Top 6 Dream Locations To Retire On Mexico’s Caribbean Coast
For many, Mexico’s Caribbean Coast offers a touch of magic—fine white-sand beaches, necklaces of tall green palms, and warm neon-turquoise waters, all under clear blue skies. Add in the ease of accessibility, and it’s not surprising this stretch of coast on the Yucatán Peninsula is home to some of Mexico’s best-known resort areas, including Cancún and Cozumel.
But, according to the editors at InternationalLiving.com, it’s not just vacationers who find this area a welcome retreat—they’ve identified 12 postcard-worthy locations on Mexico’s Caribbean Coast where retirees can live well for a fraction of the cost of living in the U.S. or Canada.
Akumal is a small town, best known for the migrating sea turtles that visit every year to lay eggs along the shore. It’s a beach lover’s paradise, perfect for anyone who enjoys relaxing with their toes in the sand and an adult beverage in their hand. There is also a significant expat community.
This small village has five gorgeous white-sand beaches, liberally studded with majestic coconut palms and bathed by the warm, turquoise-green waters of the Caribbean Sea. Akumal’s temperature averages in the 80s F, with the hottest summer days climbing into the mid-90s F: perfect for a beachside or poolside cool-off with an ice-cold drink.
Until the last few years, Akumal, about an hour south of Playa del Carmen, was often a day trip for a small number of vacationers in Cancun and Playa del Carmen. These days, for better or worse, Akumal is no longer just a day trip but is emerging as a primary destination. In fact, sizeable real estate developments (one with its own championship golf course) have sprouted, encouraging investors and expat residents to make long-term commitments to the area.
A couple could live comfortably, including rent, in Akumal for $2,240 a month.
For decades, while most tourists stayed farther north in Cancún and Playa del Carmen, Tulúm was a backpackers’ haven. The atmosphere in Tulúm was low-key, the tourists young and casual, and the town filled with inexpensive, palapa-style hotels and restaurants.
How times have changed. Today Tulúm has gone upscale. Many of the bohemian types who gave Playa its vibe have moved south to Tulúm, opening restaurants, shops, and boutique hotels. Today you can still find stands selling tacos and beans…but you can also indulge in gourmet meals, yoga sessions, and spa treatments.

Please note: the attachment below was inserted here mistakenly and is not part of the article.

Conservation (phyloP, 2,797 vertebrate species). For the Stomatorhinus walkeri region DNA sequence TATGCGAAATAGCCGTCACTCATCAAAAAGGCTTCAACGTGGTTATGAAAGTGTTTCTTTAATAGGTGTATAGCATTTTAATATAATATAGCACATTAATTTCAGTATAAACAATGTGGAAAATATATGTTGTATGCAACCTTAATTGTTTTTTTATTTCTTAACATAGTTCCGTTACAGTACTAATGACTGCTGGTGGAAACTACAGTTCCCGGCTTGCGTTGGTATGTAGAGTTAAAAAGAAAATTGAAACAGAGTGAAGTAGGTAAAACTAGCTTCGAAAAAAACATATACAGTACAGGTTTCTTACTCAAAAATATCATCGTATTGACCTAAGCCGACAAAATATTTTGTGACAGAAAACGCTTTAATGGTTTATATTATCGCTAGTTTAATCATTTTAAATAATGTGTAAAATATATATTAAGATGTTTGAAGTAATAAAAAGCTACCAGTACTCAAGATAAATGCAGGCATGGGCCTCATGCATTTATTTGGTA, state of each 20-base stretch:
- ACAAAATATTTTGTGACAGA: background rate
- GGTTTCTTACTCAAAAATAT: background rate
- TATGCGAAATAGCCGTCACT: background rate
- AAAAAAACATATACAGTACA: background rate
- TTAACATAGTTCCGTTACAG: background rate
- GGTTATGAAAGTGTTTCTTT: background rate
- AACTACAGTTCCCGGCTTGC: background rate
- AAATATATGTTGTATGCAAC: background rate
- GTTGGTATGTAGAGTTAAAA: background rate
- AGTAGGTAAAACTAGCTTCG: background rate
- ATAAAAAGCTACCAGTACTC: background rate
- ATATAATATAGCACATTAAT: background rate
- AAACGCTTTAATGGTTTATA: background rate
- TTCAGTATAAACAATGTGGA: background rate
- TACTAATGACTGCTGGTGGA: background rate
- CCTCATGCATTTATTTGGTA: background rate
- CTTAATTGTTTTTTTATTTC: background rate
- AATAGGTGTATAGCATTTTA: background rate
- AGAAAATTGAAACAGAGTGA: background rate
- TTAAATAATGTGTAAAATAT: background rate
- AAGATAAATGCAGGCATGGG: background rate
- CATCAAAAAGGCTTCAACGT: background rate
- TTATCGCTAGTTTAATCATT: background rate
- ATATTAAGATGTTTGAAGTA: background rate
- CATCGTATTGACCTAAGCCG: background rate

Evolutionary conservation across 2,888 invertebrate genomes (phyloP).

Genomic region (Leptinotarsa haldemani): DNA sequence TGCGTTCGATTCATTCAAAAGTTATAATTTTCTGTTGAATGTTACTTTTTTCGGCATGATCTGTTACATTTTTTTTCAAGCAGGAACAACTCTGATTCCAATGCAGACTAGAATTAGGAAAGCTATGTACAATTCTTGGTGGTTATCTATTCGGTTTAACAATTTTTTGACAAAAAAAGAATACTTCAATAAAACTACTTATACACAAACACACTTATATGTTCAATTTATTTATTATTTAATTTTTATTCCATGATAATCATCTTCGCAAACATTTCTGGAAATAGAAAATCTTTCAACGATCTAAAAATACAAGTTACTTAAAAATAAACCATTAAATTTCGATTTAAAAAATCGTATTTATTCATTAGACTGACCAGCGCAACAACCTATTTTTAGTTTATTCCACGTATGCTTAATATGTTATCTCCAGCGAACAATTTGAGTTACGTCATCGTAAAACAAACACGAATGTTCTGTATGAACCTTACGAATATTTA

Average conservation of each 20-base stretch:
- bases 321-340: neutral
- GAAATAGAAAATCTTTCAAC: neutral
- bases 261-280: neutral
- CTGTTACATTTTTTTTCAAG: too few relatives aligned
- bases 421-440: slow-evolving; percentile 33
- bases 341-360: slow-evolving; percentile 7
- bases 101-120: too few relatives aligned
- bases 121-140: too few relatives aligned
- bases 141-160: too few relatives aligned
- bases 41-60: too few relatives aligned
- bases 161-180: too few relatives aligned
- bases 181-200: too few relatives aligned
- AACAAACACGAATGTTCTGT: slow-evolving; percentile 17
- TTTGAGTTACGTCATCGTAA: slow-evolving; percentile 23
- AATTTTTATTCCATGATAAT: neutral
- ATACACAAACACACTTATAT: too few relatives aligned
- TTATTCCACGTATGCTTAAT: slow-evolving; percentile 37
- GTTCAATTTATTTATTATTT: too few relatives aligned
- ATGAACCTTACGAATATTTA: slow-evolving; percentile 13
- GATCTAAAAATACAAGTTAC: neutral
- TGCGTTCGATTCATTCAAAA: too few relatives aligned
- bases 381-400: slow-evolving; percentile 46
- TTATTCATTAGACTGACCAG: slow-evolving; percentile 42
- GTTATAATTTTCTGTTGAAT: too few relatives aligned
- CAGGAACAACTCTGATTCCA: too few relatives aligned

Expats have discovered Tulum and have been moving down, in increasing numbers, for the past decade. Thousands of snowbirds have also claimed Tulum as their winter nesting place as they escape the cold weather up north.
With a tropical climate—temperatures averaging in the 80s F—Tulúm offers a Caribbean lifestyle without the need to travel to and from an island. Residents enjoy warm, turquoise Caribbean waters, a sparkling, perfect beach, and an offshore reef which provides plentiful opportunities for fishing, scuba diving, and snorkeling.
Prices have risen accordingly (although there are still bargains to be found). Mexico’s government is positioning Tulúm as a high-end, exclusive destination…but the ambience is still inviting and low-key.
On a budget of $3,175 a month, including rent, a retired couple could live quite comfortably in Tulum.
3. Playa del Carmen
Playa del Carmen lies about midway between the all-inclusive resort hub of Cancún and the up-and-coming, low-key, and still somewhat bohemian destination of Tulum. It’s a happy medium between those two extremes and a favorite for those seeking to live an active retirement in an atmosphere that is sophisticated yet laidback at the same time. Casual dress and relaxed attitudes are the keys to living in Playa del Carmen.
The heart of Playa del Carmen is the famous Quinta Avenida, or Fifth Avenue. It’s a miles-long pedestrian avenue lined with shops, boutiques, bars, cafés, and restaurants of every cuisine imaginable, from high-end to budget. It’s frequented by tourists in big numbers. But Quinta Avenida is also a favorite among expats for shopping and dining. Happy hours, group dinners, as well as parties at private homes, are main social activities. The place has energy. Among those living in Playa del Carmen is a wide variety of nationalities. Americans and Canadians are the biggest groups, with significant numbers of Italians, French, and Argentinians.